Comité Fronterizo
de Obrer@s


For the labor rights and all human rights of the maquiladora workers

Home> CFO in the Media 2001
Spanish Version



Organizing for Justice in the Maquiladoras


August 2001

Por Juan Pablo Hernández
CFO Organizer, Piedras Negras, Coahuila, México

As organizers for Comité Fronterizo deObreras (CFO, or Border Committee of Women Workers), we provide information on the Mexican Federal Labor Law, its regulations and its statutes regarding workers’ rights. The importance of the organizer is to let the workers know that every worker has the right to the same labor guarantees be it at the border, in the U.S. or in any other country. We all have the right to work and should organize to defend our rights with the support of the international community.

For example, as a CFO organizer, I tried to coordinate the effort to elect new plant delegates to the union of the Dimmit plant. Dimmit, which makes pants for Levi’s, Liz Claiborne, Polo and Calvin Klein, was established 23 years ago by Galey & Lord. Today they say that they are leaving Piedras Negras because their business is no longer profitable.

We know this is not true, because they have opened another plant two hours away in Monclova with 4,000 workers and several other plants in the states of Hidalgo and Puebla. What they don’t want is to pay a good salary which we used to have through our initial collective bargaining agreement, but which the official union does not work to defend. Years ago a worker earned about $120/week. Today workers earn only $31/week. This is totally unfair, because what every person wants is upward mobility not downward. So we have tried to educate and organize the workers about severance packages and fair salary, so that they understand and demand their rights.

But the moment my partners and I started organizing we were fired. The owners did not want an independent union aside from the official Confederation of Mexican Workers (CTM) which is a corrupt union that has worked hand in hand with the Mexican government for 70 years. If the workers demand transparency from the CTM this is considered conflictive according to the point of view of the union and management. Management has said publicly they don’t like the CFO and they accuse us of destabilizing labor. They say this to frighten people but in reality, this strategy has been counterproductive because it has helped to boost publicity of the CFO among workers. For example, some of the workers did not know about the CFO.

The Dimmit plant is going through a crisis and lately they have been firing a lot of people. If the factory declares bankruptcy they will close the local factory but they will continue in Monclova paying lower wages. They took advantage of the cheap labor here and now they’ll go somewhere else. Many workers are afraid. They worry that if the plant closes, that they would prefer to receive meager severance payment than to demand what is fair according to the Labor Law. They fear that if they stand up for their rights that they won’t get anything. This is what makes it so difficult to organize workers, and it’s a sad reality. Workers are not informed about their rights because normally they are an uneducated person from the Mexican countryside. They just work, worried for the survival of their families. The management is only worried about making profits and they try to disregard national and even international regulations related to salaries, benefits and the environment. What we want the worker to know is that his rights should be respected and that these are protected by national and international laws.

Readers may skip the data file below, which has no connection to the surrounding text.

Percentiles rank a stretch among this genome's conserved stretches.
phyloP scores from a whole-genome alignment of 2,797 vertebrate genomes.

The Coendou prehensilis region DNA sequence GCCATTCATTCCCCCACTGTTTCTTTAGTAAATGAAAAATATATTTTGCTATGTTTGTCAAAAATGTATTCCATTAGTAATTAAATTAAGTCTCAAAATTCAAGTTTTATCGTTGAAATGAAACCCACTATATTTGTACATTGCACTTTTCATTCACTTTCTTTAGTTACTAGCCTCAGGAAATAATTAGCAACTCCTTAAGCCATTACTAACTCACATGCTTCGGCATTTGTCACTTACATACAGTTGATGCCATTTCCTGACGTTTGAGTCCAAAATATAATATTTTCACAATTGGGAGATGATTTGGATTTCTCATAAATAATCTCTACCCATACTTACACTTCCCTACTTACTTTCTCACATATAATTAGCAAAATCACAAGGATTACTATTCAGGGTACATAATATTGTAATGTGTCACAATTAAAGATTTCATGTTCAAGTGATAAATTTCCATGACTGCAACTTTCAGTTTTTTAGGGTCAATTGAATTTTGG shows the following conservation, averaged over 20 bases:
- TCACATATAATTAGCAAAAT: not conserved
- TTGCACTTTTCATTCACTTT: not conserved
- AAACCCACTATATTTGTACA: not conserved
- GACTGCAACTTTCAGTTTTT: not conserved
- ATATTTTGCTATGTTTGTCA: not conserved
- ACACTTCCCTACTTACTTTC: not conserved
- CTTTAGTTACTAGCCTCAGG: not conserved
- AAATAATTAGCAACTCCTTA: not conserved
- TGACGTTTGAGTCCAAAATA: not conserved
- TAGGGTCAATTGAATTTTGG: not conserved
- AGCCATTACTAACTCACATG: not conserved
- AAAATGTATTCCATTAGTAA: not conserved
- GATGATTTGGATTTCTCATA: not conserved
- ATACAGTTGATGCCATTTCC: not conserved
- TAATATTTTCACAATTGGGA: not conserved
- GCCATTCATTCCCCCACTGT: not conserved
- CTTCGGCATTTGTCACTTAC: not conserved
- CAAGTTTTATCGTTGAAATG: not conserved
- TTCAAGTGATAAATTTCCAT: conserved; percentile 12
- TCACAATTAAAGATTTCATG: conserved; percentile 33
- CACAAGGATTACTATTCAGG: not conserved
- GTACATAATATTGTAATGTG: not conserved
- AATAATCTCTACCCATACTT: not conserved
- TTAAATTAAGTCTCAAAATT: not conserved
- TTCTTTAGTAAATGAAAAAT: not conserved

It is important to mention the current political situation in Mexico. The Institutional Revolutionary Party (PRI) was finally defeated last year by the National Action Party (PAN) after over 70 years of institutionalized corruption. Now that the PRI is in a downward fall the CTM is not as strong as it was before. That means there’s a space for worker organizing, more so, knowing that the Mexican Labor Law is one of the fairest and most comprehensive laws written on behalf of workers. It is a shame that the Mexican worker doesn’t know the labor law, but this is because there hasn’t been a labor culture in this country, we have not been educated about it. We don’t learn about it in school. It would be another story if we’d learn about it when we were kids, we’d learn about our rights and responsibilities and would be better prepared when we joined the workforce.

This article is based on the transcription of a conversation between Josefina Castillo and Juan Pablo Hernández recorded July 25 at Pablo’s styling salon in Piedras Negras, Coahuila, México. Juan Pablo is an organizer for the CFO, a group that has worked to educate and empower maquiladora workers for 20 years.On July 28, the Dimmit plant referred to in this interview laid off 2,000 workers in Piedras Negras. See the "Border Update" on page 5 for the story.


    is produced in cooperation with the
Mexico-U.S Border Program
of the American Friends Service Committee (AFSC)

Comité Fronterizo de Obrer@s (CFO)
Monterrey #1103, Col. Las Fuentes
Piedras Negras, Coahuila
C.P. 26010, México